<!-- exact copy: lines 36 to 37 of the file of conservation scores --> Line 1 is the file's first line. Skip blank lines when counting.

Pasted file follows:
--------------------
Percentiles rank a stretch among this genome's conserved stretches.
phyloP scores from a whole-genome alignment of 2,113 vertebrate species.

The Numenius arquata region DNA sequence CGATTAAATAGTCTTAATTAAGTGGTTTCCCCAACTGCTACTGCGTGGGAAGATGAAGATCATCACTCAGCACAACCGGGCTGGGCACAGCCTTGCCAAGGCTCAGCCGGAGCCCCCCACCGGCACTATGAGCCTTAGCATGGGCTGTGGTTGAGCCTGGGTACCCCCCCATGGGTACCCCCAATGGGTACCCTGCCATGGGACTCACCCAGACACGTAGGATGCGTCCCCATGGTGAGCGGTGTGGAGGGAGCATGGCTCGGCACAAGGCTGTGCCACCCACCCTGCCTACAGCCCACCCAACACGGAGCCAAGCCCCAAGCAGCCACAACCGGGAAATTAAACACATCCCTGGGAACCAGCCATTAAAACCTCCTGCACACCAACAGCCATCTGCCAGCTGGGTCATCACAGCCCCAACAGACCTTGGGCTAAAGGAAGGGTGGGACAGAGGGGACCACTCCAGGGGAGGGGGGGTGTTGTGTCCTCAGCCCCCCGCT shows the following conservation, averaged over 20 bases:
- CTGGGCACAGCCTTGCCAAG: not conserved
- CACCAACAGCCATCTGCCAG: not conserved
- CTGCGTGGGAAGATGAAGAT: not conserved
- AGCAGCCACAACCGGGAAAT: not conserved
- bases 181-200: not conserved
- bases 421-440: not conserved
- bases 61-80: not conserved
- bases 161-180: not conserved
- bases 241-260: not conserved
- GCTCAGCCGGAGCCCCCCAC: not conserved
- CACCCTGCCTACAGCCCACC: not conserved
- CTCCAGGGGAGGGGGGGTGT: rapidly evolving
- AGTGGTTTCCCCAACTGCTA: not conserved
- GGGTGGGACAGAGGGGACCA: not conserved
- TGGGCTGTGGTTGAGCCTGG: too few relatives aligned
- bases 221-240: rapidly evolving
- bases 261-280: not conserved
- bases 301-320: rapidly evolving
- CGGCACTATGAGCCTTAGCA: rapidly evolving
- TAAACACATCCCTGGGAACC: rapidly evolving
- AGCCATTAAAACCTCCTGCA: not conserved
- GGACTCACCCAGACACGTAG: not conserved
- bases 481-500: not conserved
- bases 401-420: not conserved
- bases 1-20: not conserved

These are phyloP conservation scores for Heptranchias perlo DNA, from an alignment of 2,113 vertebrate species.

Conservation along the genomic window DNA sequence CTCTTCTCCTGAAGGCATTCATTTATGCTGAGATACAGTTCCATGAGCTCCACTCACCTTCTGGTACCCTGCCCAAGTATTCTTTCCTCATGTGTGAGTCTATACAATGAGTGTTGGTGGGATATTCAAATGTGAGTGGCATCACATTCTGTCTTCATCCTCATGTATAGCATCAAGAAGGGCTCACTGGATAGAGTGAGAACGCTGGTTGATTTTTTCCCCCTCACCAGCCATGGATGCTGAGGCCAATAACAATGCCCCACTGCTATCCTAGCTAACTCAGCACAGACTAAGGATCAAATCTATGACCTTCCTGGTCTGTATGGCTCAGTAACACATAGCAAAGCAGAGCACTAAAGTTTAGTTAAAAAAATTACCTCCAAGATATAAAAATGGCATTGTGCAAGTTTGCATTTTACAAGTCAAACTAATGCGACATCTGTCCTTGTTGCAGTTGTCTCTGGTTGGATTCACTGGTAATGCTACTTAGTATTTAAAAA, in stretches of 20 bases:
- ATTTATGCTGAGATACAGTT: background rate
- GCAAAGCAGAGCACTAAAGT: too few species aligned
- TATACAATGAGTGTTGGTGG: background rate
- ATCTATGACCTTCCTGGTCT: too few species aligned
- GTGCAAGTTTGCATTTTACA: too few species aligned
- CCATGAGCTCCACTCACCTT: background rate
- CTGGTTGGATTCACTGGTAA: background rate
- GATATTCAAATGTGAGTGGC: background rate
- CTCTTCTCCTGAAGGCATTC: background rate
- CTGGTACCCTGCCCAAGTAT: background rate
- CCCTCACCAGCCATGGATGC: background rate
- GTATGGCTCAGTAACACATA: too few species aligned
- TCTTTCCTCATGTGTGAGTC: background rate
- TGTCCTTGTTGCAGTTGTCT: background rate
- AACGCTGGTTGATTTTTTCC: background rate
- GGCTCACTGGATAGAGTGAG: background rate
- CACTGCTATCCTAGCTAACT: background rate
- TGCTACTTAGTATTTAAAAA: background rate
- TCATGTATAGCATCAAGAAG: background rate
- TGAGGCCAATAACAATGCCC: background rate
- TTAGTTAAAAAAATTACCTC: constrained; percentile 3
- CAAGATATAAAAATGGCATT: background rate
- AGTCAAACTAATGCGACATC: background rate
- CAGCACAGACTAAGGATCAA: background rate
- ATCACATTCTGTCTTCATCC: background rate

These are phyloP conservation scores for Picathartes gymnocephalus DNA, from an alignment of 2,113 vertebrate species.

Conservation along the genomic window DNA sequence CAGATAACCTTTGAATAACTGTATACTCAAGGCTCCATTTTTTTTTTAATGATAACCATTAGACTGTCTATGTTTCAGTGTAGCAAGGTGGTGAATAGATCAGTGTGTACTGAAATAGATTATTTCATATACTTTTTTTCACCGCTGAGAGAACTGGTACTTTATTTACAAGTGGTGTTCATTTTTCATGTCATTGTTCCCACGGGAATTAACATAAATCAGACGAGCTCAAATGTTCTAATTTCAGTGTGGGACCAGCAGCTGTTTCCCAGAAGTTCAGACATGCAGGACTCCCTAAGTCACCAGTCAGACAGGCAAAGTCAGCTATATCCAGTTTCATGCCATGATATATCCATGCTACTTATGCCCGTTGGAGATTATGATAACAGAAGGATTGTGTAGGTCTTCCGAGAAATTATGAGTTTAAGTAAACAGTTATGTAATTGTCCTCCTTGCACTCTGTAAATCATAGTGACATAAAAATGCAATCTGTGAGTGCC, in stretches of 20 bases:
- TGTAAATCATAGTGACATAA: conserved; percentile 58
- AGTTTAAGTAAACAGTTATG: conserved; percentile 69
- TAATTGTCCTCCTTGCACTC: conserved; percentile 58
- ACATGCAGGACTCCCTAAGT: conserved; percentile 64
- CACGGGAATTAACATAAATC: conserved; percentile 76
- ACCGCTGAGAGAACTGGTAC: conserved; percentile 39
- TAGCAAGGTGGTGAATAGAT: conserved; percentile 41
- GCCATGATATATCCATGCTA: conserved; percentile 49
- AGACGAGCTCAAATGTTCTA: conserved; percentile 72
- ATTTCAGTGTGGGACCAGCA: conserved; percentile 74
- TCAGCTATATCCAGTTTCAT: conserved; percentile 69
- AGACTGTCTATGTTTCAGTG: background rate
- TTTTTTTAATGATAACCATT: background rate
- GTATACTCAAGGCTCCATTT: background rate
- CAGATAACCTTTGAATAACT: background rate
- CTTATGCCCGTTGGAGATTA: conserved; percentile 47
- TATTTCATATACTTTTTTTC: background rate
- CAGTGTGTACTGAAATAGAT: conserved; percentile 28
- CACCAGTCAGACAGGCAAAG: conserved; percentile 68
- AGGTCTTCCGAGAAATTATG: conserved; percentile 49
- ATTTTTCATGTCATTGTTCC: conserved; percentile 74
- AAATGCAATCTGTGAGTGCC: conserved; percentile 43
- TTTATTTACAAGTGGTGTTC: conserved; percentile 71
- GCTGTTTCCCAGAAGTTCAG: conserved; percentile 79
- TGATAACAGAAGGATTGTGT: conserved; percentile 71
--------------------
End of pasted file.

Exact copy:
- CCATGAGCTCCACTCACCTT: background rate
- CTGGTTGGATTCACTGGTAA: background rate